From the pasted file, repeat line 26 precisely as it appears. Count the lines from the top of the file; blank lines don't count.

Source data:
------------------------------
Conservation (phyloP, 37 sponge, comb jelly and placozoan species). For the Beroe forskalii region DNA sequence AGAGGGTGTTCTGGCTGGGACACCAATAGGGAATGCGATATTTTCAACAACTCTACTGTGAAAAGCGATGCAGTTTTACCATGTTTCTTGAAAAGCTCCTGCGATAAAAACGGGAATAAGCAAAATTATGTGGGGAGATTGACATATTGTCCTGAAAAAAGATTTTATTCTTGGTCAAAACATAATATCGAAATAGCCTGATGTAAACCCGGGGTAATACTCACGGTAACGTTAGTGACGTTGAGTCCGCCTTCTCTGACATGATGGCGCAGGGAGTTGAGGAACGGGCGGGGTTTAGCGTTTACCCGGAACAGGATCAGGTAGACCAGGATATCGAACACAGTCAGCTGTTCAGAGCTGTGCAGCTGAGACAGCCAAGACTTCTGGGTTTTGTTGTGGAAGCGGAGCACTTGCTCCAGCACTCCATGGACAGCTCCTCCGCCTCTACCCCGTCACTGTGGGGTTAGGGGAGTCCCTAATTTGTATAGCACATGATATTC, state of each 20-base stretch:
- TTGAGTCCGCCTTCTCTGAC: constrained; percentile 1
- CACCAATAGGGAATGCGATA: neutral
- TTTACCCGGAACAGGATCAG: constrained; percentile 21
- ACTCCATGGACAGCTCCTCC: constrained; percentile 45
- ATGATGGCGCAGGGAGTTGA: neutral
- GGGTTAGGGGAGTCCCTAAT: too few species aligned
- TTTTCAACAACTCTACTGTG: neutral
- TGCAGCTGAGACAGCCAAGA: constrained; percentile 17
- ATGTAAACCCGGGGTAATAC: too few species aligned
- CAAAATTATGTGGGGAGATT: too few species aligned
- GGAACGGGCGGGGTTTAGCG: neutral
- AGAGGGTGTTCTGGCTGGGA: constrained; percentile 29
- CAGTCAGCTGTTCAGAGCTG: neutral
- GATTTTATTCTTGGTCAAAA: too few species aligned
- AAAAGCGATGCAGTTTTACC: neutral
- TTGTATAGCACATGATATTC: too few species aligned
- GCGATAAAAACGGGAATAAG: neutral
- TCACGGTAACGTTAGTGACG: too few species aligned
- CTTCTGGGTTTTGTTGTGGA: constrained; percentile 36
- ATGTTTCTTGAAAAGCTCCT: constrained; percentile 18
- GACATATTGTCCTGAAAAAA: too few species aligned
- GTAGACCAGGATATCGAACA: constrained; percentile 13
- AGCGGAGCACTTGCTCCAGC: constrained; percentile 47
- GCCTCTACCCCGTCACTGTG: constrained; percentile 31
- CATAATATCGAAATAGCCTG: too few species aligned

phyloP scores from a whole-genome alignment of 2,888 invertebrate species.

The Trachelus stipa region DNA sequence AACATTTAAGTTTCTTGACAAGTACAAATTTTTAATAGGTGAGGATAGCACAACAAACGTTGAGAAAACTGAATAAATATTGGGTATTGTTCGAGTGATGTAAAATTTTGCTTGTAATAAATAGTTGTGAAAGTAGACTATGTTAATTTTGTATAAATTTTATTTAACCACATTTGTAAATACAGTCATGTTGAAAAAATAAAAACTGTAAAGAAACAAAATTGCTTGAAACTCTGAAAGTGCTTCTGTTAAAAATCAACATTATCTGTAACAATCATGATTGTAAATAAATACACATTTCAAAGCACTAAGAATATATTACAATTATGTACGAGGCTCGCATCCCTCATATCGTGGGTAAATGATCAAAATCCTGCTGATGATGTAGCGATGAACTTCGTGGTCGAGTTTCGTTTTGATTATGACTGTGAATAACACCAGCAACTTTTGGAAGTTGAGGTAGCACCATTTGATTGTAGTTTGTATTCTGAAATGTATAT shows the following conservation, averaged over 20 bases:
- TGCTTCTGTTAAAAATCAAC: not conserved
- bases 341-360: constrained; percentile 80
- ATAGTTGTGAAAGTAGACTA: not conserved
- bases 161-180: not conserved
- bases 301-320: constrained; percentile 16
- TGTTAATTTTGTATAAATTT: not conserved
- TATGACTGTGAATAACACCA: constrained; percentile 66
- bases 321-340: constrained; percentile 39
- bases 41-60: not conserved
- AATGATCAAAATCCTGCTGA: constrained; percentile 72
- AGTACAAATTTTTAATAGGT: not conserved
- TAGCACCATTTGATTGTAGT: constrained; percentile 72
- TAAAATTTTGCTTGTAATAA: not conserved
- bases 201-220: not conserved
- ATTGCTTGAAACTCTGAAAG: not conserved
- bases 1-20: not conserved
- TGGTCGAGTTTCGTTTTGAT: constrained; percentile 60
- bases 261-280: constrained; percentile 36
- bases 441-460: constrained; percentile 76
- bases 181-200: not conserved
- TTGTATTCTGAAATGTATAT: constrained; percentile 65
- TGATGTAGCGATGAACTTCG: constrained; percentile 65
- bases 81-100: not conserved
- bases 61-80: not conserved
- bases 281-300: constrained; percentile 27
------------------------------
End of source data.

- CATAATATCGAAATAGCCTG: too few species aligned